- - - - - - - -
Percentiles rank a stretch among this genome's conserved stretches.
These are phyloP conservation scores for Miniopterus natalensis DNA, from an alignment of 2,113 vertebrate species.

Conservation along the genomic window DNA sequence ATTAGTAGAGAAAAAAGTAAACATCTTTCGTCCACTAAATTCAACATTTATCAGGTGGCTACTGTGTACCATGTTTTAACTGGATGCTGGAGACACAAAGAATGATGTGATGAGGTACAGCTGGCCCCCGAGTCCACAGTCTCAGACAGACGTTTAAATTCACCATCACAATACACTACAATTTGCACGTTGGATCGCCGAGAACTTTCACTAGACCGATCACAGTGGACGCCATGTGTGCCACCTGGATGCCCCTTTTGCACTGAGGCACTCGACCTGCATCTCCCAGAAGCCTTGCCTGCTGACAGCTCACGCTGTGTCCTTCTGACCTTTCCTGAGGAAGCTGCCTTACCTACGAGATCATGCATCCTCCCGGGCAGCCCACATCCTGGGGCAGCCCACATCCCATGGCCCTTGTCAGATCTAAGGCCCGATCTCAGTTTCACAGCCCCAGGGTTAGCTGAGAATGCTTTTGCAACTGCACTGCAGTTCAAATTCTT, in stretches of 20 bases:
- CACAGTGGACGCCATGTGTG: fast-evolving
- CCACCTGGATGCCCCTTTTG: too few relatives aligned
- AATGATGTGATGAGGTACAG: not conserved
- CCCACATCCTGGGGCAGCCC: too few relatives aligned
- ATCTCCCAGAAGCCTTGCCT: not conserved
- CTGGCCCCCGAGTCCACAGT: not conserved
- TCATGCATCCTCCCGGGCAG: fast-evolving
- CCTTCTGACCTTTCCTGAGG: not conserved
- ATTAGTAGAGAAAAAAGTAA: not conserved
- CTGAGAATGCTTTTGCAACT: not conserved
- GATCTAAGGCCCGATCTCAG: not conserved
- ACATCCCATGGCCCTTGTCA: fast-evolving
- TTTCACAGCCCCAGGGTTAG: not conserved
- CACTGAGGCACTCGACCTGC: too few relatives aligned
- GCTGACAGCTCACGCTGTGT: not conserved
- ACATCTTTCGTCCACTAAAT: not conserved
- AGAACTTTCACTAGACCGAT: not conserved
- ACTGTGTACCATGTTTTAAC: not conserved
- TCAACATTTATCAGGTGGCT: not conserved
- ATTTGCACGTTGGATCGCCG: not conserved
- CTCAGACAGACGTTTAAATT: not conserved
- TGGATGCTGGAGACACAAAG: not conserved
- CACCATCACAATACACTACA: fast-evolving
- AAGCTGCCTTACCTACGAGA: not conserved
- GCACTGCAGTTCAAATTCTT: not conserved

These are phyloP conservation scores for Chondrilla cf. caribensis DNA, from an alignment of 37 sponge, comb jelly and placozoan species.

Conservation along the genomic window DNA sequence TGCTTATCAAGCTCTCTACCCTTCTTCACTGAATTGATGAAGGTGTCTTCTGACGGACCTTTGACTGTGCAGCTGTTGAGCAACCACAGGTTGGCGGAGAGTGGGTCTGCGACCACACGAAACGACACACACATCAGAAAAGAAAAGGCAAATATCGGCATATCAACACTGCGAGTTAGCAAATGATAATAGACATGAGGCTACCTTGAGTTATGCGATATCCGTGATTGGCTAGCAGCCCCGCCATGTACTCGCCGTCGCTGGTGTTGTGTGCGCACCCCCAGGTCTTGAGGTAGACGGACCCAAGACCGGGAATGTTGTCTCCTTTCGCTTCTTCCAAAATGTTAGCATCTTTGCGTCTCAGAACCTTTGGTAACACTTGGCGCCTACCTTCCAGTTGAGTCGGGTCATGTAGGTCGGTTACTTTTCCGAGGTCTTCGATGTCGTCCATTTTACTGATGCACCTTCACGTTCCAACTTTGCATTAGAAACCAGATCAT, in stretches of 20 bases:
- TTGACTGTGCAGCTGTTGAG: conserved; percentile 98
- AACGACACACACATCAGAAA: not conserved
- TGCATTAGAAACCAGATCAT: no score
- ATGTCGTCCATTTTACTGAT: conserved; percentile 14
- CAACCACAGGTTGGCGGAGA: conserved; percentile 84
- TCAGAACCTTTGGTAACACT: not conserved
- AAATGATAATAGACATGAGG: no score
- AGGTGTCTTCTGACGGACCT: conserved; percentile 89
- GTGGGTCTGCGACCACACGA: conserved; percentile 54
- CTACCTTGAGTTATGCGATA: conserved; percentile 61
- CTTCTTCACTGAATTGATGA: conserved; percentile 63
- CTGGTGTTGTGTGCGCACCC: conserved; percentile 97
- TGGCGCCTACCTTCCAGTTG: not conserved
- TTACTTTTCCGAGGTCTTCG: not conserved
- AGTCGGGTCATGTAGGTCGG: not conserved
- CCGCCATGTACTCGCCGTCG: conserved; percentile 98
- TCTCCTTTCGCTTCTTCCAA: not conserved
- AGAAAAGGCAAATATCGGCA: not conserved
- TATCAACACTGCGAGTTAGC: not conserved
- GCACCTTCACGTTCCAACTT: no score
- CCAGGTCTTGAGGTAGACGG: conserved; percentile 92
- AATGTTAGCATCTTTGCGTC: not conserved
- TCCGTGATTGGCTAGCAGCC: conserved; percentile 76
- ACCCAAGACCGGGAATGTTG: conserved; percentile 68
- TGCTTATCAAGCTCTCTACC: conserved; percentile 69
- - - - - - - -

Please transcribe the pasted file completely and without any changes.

Percentiles rank a stretch among this genome's conserved stretches.
These are phyloP conservation scores for Miniopterus natalensis DNA, from an alignment of 2,113 vertebrate species.

Conservation along the genomic window DNA sequence ATTAGTAGAGAAAAAAGTAAACATCTTTCGTCCACTAAATTCAACATTTATCAGGTGGCTACTGTGTACCATGTTTTAACTGGATGCTGGAGACACAAAGAATGATGTGATGAGGTACAGCTGGCCCCCGAGTCCACAGTCTCAGACAGACGTTTAAATTCACCATCACAATACACTACAATTTGCACGTTGGATCGCCGAGAACTTTCACTAGACCGATCACAGTGGACGCCATGTGTGCCACCTGGATGCCCCTTTTGCACTGAGGCACTCGACCTGCATCTCCCAGAAGCCTTGCCTGCTGACAGCTCACGCTGTGTCCTTCTGACCTTTCCTGAGGAAGCTGCCTTACCTACGAGATCATGCATCCTCCCGGGCAGCCCACATCCTGGGGCAGCCCACATCCCATGGCCCTTGTCAGATCTAAGGCCCGATCTCAGTTTCACAGCCCCAGGGTTAGCTGAGAATGCTTTTGCAACTGCACTGCAGTTCAAATTCTT, in stretches of 20 bases:
- CACAGTGGACGCCATGTGTG: fast-evolving
- CCACCTGGATGCCCCTTTTG: too few relatives aligned
- AATGATGTGATGAGGTACAG: not conserved
- CCCACATCCTGGGGCAGCCC: too few relatives aligned
- ATCTCCCAGAAGCCTTGCCT: not conserved
- CTGGCCCCCGAGTCCACAGT: not conserved
- TCATGCATCCTCCCGGGCAG: fast-evolving
- CCTTCTGACCTTTCCTGAGG: not conserved
- ATTAGTAGAGAAAAAAGTAA: not conserved
- CTGAGAATGCTTTTGCAACT: not conserved
- GATCTAAGGCCCGATCTCAG: not conserved
- ACATCCCATGGCCCTTGTCA: fast-evolving
- TTTCACAGCCCCAGGGTTAG: not conserved
- CACTGAGGCACTCGACCTGC: too few relatives aligned
- GCTGACAGCTCACGCTGTGT: not conserved
- ACATCTTTCGTCCACTAAAT: not conserved
- AGAACTTTCACTAGACCGAT: not conserved
- ACTGTGTACCATGTTTTAAC: not conserved
- TCAACATTTATCAGGTGGCT: not conserved
- ATTTGCACGTTGGATCGCCG: not conserved
- CTCAGACAGACGTTTAAATT: not conserved
- TGGATGCTGGAGACACAAAG: not conserved
- CACCATCACAATACACTACA: fast-evolving
- AAGCTGCCTTACCTACGAGA: not conserved
- GCACTGCAGTTCAAATTCTT: not conserved

These are phyloP conservation scores for Chondrilla cf. caribensis DNA, from an alignment of 37 sponge, comb jelly and placozoan species.

Conservation along the genomic window DNA sequence TGCTTATCAAGCTCTCTACCCTTCTTCACTGAATTGATGAAGGTGTCTTCTGACGGACCTTTGACTGTGCAGCTGTTGAGCAACCACAGGTTGGCGGAGAGTGGGTCTGCGACCACACGAAACGACACACACATCAGAAAAGAAAAGGCAAATATCGGCATATCAACACTGCGAGTTAGCAAATGATAATAGACATGAGGCTACCTTGAGTTATGCGATATCCGTGATTGGCTAGCAGCCCCGCCATGTACTCGCCGTCGCTGGTGTTGTGTGCGCACCCCCAGGTCTTGAGGTAGACGGACCCAAGACCGGGAATGTTGTCTCCTTTCGCTTCTTCCAAAATGTTAGCATCTTTGCGTCTCAGAACCTTTGGTAACACTTGGCGCCTACCTTCCAGTTGAGTCGGGTCATGTAGGTCGGTTACTTTTCCGAGGTCTTCGATGTCGTCCATTTTACTGATGCACCTTCACGTTCCAACTTTGCATTAGAAACCAGATCAT, in stretches of 20 bases:
- TTGACTGTGCAGCTGTTGAG: conserved; percentile 98
- AACGACACACACATCAGAAA: not conserved
- TGCATTAGAAACCAGATCAT: no score
- ATGTCGTCCATTTTACTGAT: conserved; percentile 14
- CAACCACAGGTTGGCGGAGA: conserved; percentile 84
- TCAGAACCTTTGGTAACACT: not conserved
- AAATGATAATAGACATGAGG: no score
- AGGTGTCTTCTGACGGACCT: conserved; percentile 89
- GTGGGTCTGCGACCACACGA: conserved; percentile 54
- CTACCTTGAGTTATGCGATA: conserved; percentile 61
- CTTCTTCACTGAATTGATGA: conserved; percentile 63
- CTGGTGTTGTGTGCGCACCC: conserved; percentile 97
- TGGCGCCTACCTTCCAGTTG: not conserved
- TTACTTTTCCGAGGTCTTCG: not conserved
- AGTCGGGTCATGTAGGTCGG: not conserved
- CCGCCATGTACTCGCCGTCG: conserved; percentile 98
- TCTCCTTTCGCTTCTTCCAA: not conserved
- AGAAAAGGCAAATATCGGCA: not conserved
- TATCAACACTGCGAGTTAGC: not conserved
- GCACCTTCACGTTCCAACTT: no score
- CCAGGTCTTGAGGTAGACGG: conserved; percentile 92
- AATGTTAGCATCTTTGCGTC: not conserved
- TCCGTGATTGGCTAGCAGCC: conserved; percentile 76
- ACCCAAGACCGGGAATGTTG: conserved; percentile 68
- TGCTTATCAAGCTCTCTACC: conserved; percentile 69